Your home, the old apartment, I remember like my own home, was a product of your sensibilities.

The loss of Aunty O has not diminished with time for those who loved her. The loss of your wife is, I’m sure, unquantifiable. You are dignified, even in the face of loss. She left you with love in your life, as your children and grandchildren walk beside you today. You are a role model to us in so many ways on how life goes on.

When we talk on the phone, we play a quick game of ‘hello, how are you’. I am never able to really talk to you because I feel so emotional. Today, I wanted you to know, the void left behind by Dad has been habitable, because of your presence in my life. I love you dearly.”

This memory has surfaced today because I remember the chaos of family weddings in India. When my sister got married we had 50+ ‘house’ guests who were put up at a nearby hotel with my parents picking up the tab.  They came over for their meals every day for over a week.  It was a frenetic time of love, laughter and fun with aunts, uncles and cousins.  The chef who cooked during that time had an interesting contract.  He brought an army of helpers, set a daily price that included a bottle of rum which he proceeded to drink as he cooked.

With my son’s wedding on the horizon, our experience is so different.  We are working to lists and keeping it simple.  So very unlike experiences reminiscent of early childhood.  Somehow I feel Uncle C would approve of our simple plans.

Until next time

As always

a dawn bird

Word of the Day Challenge:  reminiscent


Busy as …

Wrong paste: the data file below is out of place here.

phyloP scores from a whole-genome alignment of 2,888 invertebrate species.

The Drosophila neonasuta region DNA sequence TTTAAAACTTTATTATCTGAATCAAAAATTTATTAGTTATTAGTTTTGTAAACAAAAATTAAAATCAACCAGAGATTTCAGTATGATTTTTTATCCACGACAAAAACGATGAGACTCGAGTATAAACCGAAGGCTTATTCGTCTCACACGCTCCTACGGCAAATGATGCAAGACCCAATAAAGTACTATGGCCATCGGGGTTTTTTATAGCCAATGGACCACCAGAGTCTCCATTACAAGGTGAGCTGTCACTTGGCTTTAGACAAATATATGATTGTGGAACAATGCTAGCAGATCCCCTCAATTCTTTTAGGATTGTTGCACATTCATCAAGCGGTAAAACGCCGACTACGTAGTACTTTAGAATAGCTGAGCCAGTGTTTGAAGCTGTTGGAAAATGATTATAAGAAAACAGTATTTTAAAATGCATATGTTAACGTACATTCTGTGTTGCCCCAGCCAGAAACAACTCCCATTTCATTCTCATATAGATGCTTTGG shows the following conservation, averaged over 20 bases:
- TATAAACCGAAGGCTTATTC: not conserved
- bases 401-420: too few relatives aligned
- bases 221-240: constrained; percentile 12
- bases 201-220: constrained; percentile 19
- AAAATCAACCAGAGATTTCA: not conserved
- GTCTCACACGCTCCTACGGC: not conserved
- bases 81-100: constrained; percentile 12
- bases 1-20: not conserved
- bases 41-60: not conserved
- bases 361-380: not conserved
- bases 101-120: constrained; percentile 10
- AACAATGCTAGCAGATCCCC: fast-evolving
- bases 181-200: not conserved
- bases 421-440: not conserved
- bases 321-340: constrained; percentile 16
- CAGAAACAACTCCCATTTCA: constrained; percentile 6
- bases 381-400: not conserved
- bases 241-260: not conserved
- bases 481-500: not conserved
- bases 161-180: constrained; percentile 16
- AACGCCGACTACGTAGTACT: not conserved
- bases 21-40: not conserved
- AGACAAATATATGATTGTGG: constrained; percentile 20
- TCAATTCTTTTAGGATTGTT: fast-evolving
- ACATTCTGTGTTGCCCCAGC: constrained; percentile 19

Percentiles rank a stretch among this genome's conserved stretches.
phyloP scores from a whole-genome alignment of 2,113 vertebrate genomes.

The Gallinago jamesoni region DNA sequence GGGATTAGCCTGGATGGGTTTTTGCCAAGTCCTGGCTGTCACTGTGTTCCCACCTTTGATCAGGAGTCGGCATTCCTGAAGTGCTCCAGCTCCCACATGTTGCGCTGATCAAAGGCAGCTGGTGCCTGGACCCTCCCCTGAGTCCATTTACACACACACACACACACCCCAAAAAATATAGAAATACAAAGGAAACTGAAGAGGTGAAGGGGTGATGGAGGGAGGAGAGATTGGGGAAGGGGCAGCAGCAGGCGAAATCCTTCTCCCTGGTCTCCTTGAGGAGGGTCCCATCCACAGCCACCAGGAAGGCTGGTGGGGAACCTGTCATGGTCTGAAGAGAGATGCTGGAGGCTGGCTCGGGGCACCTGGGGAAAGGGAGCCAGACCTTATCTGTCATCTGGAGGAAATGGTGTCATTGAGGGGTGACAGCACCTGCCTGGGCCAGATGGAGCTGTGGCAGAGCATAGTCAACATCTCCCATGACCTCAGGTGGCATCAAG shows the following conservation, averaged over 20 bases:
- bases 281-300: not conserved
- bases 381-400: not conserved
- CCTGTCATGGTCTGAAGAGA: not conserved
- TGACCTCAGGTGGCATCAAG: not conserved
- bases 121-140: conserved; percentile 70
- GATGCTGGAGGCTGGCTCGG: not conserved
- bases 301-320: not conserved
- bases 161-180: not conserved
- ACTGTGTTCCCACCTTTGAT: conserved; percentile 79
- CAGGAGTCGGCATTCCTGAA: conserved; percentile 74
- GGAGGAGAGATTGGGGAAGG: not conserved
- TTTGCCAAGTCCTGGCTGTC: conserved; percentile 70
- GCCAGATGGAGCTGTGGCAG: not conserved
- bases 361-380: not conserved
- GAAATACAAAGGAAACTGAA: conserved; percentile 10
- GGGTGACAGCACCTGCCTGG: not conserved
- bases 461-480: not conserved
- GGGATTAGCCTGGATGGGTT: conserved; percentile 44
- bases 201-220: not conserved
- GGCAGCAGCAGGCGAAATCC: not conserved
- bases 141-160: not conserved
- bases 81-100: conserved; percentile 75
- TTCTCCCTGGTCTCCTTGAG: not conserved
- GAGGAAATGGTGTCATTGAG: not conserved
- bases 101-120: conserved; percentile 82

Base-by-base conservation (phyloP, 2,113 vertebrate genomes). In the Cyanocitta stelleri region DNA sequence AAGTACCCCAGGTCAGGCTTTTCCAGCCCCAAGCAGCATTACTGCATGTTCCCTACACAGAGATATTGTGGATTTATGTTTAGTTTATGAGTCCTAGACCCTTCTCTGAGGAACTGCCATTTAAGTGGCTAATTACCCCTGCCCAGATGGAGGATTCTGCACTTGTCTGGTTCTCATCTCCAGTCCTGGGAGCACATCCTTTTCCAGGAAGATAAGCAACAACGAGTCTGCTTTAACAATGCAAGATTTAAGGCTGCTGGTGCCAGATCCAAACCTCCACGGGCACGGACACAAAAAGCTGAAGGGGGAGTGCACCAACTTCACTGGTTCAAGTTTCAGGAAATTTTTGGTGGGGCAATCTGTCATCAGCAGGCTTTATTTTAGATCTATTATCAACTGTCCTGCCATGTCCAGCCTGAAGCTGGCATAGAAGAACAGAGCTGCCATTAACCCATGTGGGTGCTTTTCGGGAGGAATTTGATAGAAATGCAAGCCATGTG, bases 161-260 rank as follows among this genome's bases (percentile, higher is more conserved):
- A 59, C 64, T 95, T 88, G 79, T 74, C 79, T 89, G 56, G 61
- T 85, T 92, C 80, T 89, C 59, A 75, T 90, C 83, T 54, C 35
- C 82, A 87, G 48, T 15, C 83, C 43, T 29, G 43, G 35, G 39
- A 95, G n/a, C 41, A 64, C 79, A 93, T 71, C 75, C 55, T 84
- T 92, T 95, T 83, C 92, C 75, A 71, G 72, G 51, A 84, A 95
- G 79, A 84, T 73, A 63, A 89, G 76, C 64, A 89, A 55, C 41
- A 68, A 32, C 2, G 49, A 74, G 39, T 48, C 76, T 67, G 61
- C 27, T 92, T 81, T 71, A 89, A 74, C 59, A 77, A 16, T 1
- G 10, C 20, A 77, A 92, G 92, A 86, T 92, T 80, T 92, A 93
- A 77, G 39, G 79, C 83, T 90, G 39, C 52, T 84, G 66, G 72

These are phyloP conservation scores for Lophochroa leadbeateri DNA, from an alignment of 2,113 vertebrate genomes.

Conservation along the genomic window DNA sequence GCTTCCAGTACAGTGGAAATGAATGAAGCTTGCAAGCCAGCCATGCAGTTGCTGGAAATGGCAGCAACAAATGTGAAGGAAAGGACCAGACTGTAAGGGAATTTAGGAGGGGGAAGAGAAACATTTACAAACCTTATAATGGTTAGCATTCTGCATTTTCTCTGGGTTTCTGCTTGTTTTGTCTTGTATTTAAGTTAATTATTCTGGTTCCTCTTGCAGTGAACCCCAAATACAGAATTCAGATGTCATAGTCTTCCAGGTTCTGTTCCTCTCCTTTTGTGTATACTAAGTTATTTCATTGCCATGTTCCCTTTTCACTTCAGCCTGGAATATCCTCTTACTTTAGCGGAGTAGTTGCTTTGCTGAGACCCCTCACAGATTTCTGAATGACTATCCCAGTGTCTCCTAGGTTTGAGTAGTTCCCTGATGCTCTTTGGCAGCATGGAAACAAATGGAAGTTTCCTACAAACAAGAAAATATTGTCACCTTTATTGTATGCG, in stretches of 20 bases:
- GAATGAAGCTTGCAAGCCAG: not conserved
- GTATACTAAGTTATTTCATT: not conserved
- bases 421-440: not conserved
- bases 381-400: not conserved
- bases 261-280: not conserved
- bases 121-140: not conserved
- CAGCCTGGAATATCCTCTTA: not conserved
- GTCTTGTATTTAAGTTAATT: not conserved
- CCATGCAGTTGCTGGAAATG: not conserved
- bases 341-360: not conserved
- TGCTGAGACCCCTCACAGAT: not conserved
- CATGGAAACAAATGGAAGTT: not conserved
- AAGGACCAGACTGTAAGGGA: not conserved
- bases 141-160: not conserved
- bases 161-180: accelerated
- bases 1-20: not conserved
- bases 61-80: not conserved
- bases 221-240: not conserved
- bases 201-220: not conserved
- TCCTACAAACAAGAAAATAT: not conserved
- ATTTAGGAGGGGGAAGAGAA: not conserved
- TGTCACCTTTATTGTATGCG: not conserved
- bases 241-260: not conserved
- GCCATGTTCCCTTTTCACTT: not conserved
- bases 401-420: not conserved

Bees are synonymous with being busy.  Yet, we don’t complain because we see the value of what they do in nature.  It is a growing concern they seem to be declining and the impact of this is far reaching.  I don’t know much about bees at all but I do know there are thousands of species.  Bees are interesting creatures.  They can be solitary or live in complex communities.  They are collaborative workers, they know their business and go about it in a focused way.  The solitary bee does not make honey.  They are valued for being pollinators.  They create their own nest and feed their brood.  They are fearsome in the defense of their brood as well.  Hmmm something resonates here!

A friend once wrote me a poem about bees and gave it to me when we parted, saying every time they saw a bee, they would think of me.  I hope they continue to think of me.

The label ‘single mother’ is not a derogatory term in the bee world!  I know it to be so in my world.  When my son was in kindergarten his elderly teacher sent a note home and asked me to come in for an interview.  This was a time soon after my marriage ended and I was working and studying.  She showed me his artwork, and told me she had asked the children to paint the sky.  Every child painted blue.  My son had painted vivid pink, orange and black.  I was puzzled and asked her what was wrong with the art.  She felt at ease to reprimand me and said if I was less busy, he would know the sky is blue.  Incensed by her lack of understanding and her temerity to say this to a parent, I responded, that if she looked at the sky she would know it wasn’t always blue and, looking around at other children’s artwork, it would appear my son knew more than his peers did.

My son’s art came from a place of experience.  I would study between the hours of 4-7am.  When he woke he would sit at my feet and play with blocks and trains while I took a break and reflected with coffee in a room that faced the Eastern sky.  One morning it was absolutely gorgeous.  I drew his attention and pointed silently to the sky.  His brown eyes wide open and mouth agape he whispered in wonder, “Who did that?”  A priceless moment for a mother.  If only the classroom teacher had experienced this with a child!

Until next time

As always

a dawn bird

In response to Ragtag Daily Prompt:  Busy

The solitary surfer


“In still moments by the sea life seems large-drawn and simple.  It is there we can see into ourselves.” Rolf Edberg (author).

Even though I’m a non-swimmer, I’m drawn to the sea whenever I’m working in a coastal town.

In Esperance I leave town over the bridge and in less than two minutes, I’m facing the spectacular panorama of West Beach.  The journey transports me to where I want to be.